The New Christian Film Criticism
By Brett McCracken
February 8, 2007
Should a Christian see R-rated movies? Such a question seems, in many ways, archaic, in our hipped-up, new-wave, “emerging” Christianity. But the fundamental questions of discernment in the arts are still relevant and beg to be addressed. Within Christianity (in terms of the arts … specifically movies), we have the reactionary far-right wing who act as the Stasi police for Christendom—pillaging the entire landscape of Hollywood for any hint of dirty language, flash of nudity or nihilist inclination. But then we also have the reactionaries to the reactionary wing—those uber-cool Christians who take pride in slamming family-friendly fare and flaunting their immense appreciation for (and unique moral immunity to) the most aesthetically depraved.
But we rarely have thoughtful dialogue among these extremes, and thus are sorely lacking in any sort of useful, progressive engagement with cinema. If you propose in academic or professional film circles the notion of “Christian film criticism” as a serious discipline (in the sense that black film criticism or feminist film criticism is taken seriously), you will probably be laughed off. Thankfully, we are taking steps to change that.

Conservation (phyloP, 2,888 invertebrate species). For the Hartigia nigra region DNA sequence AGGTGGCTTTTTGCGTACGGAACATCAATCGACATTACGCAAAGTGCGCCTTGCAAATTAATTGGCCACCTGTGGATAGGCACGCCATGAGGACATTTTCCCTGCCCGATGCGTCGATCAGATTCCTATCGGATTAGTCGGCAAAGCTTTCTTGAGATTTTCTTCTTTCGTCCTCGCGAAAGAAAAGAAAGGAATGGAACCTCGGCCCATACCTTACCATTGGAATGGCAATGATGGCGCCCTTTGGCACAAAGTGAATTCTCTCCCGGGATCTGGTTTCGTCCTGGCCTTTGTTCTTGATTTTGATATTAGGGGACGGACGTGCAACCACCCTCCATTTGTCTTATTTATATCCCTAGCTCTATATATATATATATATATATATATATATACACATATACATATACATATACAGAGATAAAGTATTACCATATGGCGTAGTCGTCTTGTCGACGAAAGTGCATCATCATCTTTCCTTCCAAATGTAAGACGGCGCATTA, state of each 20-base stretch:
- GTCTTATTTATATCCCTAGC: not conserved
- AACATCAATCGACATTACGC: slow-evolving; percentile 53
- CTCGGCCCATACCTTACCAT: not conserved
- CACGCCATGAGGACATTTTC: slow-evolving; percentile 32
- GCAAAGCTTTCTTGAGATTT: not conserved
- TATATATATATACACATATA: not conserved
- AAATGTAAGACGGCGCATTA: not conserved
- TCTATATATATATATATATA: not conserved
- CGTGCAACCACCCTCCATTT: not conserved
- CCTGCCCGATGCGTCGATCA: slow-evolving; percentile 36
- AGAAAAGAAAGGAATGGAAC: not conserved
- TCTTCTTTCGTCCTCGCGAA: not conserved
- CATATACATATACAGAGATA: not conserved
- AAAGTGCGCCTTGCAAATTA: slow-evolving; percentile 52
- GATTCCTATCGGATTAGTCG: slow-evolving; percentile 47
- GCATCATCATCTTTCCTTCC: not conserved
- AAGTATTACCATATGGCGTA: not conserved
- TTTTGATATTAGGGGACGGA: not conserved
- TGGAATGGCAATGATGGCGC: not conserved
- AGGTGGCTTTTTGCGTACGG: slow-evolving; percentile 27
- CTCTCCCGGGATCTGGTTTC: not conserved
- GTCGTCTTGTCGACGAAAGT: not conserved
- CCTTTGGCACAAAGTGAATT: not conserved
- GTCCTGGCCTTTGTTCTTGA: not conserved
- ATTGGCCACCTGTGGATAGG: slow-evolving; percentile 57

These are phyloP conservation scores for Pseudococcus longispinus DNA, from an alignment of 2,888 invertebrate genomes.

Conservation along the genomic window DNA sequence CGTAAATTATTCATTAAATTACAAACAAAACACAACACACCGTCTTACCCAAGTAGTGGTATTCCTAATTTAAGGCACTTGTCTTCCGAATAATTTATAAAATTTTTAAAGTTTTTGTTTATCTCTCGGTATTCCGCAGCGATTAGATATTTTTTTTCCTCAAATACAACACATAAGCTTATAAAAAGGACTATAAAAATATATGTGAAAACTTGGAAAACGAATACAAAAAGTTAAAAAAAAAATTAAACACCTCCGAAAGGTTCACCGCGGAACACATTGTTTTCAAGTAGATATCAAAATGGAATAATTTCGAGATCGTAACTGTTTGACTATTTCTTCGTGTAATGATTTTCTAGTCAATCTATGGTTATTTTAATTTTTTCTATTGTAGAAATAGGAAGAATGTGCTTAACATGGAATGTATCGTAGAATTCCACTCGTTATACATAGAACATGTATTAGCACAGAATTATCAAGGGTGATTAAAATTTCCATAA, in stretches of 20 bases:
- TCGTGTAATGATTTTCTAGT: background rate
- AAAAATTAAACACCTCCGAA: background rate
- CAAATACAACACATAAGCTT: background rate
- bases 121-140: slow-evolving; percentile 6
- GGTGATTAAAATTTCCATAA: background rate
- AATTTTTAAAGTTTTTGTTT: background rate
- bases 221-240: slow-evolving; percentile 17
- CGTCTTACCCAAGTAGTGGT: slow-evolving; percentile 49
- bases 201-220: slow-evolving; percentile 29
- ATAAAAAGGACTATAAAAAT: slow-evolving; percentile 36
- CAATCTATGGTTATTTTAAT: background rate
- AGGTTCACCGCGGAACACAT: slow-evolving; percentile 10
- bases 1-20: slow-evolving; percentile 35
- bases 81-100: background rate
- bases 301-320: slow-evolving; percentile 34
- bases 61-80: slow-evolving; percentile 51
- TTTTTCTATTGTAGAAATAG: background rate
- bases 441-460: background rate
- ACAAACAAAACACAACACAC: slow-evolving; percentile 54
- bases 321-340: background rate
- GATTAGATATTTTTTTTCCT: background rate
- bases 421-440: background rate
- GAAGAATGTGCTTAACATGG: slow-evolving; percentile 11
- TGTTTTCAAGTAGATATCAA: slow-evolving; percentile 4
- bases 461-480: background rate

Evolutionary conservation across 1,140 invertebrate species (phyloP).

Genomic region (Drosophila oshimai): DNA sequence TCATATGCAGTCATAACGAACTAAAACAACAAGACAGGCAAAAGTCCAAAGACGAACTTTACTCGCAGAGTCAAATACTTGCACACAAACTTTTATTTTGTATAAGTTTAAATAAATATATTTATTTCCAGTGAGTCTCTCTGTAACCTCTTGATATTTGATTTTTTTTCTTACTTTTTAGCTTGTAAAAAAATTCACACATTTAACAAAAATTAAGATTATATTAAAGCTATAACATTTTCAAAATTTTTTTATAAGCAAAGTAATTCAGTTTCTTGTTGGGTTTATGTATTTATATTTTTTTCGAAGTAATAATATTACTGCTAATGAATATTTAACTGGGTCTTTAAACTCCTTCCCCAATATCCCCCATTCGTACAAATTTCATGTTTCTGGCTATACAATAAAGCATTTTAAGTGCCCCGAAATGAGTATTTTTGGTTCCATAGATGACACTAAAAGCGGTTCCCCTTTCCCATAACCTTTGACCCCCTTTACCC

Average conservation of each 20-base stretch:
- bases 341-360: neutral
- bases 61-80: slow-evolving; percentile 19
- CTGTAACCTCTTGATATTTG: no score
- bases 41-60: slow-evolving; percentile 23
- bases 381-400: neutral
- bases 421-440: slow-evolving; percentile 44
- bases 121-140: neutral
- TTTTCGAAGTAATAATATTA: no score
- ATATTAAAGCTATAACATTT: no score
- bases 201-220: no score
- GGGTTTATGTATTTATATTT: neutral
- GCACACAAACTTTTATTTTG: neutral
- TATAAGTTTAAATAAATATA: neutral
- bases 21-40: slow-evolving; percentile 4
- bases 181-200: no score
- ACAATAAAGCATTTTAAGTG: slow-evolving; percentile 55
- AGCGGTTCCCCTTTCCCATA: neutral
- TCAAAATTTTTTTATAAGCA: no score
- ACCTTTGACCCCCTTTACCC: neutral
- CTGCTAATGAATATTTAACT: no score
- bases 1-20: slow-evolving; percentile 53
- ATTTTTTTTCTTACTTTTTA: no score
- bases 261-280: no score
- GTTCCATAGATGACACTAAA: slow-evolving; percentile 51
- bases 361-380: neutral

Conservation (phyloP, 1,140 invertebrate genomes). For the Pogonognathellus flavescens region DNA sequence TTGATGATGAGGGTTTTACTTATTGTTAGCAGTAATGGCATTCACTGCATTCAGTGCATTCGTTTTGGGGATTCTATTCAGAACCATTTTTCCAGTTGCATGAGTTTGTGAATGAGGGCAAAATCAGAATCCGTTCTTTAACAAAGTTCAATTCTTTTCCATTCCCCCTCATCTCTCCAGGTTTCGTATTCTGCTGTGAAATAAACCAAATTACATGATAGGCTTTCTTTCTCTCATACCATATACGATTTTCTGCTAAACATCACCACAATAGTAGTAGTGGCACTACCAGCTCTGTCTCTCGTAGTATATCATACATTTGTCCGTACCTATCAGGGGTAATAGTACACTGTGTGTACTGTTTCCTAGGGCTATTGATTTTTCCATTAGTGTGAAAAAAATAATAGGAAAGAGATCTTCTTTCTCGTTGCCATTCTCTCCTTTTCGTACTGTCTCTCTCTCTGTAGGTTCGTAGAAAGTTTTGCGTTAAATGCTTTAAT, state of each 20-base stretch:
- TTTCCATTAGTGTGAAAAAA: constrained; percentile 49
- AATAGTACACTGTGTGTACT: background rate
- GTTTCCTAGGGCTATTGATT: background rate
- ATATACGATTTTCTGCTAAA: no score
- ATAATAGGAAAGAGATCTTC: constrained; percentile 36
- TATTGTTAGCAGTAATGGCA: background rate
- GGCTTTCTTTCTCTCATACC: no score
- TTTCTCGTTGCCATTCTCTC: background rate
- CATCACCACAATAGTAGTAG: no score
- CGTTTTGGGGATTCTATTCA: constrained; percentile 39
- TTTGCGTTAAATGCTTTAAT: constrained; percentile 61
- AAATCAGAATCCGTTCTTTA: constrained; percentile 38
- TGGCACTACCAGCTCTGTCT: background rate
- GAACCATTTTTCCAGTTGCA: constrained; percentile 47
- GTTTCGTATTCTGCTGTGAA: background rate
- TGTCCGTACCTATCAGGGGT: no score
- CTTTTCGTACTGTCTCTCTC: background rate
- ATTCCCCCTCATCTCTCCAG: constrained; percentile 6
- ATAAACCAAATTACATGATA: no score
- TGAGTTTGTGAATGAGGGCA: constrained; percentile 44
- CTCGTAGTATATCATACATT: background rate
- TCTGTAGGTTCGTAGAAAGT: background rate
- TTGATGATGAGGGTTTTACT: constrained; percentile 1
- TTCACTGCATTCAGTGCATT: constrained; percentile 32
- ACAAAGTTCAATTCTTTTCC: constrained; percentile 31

A significant step in the right direction has come with the brand new book by Jeffrey Overstreet, Through a Screen Darkly: Looking Closer at Beauty, Truth, and Evil in the Movies (Regal Press). Overstreet, a film critic for Christianity Today and author of the insightful “Looking Closer” culture website, has taken it upon himself to free Christian arts journalism from the ghetto and shackles of narrow-mindedness, utilitarianism and aesthetic ambivalence (as well as the flipside—aesthetic gluttony). His new book (released Feb. 5), gives hope to all of us who struggle for a more thoughtful, measured and empathetic Christian perspective toward cinema.
Rather than take the typical “Christian film book” route and highlight the obvious films ( The Shawshank Redemption, Braveheart, The Matrix, Star Wars, etc) with spiritual “applicability” (whatever that means), Overstreet takes a more holistic look at cinema itself. He structures his comprehensive discussion by genre, covering happy adventure film (Indiana Jones), bleak art-house cinema, violent westerns (Unforgiven), social justice fare (Born Into Brothels, The Motorcycle Diaries), comedy, horror, fantasy and everything in between. Each section is peppered with tidbits from Overstreet’s many interviews with filmmakers (everyone from Charlie Kaufman to Kevin Smith), as well as quotes from wise authors and thinkers like Frederick Buechner, C.S. Lewis, Shakespeare, Annie Dillard and Flannery O’Connor.